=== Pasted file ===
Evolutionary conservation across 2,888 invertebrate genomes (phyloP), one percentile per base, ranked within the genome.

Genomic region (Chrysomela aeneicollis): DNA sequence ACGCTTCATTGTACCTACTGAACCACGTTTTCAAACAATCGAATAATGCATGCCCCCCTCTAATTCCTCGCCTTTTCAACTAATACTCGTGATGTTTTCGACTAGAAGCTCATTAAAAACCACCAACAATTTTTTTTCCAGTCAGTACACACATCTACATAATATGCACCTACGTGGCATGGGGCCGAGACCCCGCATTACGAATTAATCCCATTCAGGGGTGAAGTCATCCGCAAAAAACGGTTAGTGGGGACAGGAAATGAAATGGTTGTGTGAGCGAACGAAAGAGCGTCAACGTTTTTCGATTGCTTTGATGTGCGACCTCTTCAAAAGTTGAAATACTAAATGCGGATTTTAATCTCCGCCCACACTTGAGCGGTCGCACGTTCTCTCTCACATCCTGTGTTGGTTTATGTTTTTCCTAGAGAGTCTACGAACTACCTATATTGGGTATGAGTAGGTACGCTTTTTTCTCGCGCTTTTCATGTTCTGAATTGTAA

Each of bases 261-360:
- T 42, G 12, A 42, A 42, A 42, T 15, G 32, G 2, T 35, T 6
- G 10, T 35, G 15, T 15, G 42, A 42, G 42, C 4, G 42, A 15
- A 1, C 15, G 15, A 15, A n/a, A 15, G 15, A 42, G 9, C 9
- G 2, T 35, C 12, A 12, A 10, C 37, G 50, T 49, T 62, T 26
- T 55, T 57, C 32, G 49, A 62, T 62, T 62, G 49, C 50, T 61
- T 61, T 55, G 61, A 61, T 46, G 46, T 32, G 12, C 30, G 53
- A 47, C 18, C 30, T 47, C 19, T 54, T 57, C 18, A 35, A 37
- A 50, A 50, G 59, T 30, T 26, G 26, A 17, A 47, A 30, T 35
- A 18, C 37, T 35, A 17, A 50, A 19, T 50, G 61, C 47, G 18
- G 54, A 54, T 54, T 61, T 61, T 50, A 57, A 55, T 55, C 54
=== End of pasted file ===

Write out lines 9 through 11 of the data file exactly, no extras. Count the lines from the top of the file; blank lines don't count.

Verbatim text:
- T 61, T 55, G 61, A 61, T 46, G 46, T 32, G 12, C 30, G 53
- A 47, C 18, C 30, T 47, C 19, T 54, T 57, C 18, A 35, A 37
- A 50, A 50, G 59, T 30, T 26, G 26, A 17, A 47, A 30, T 35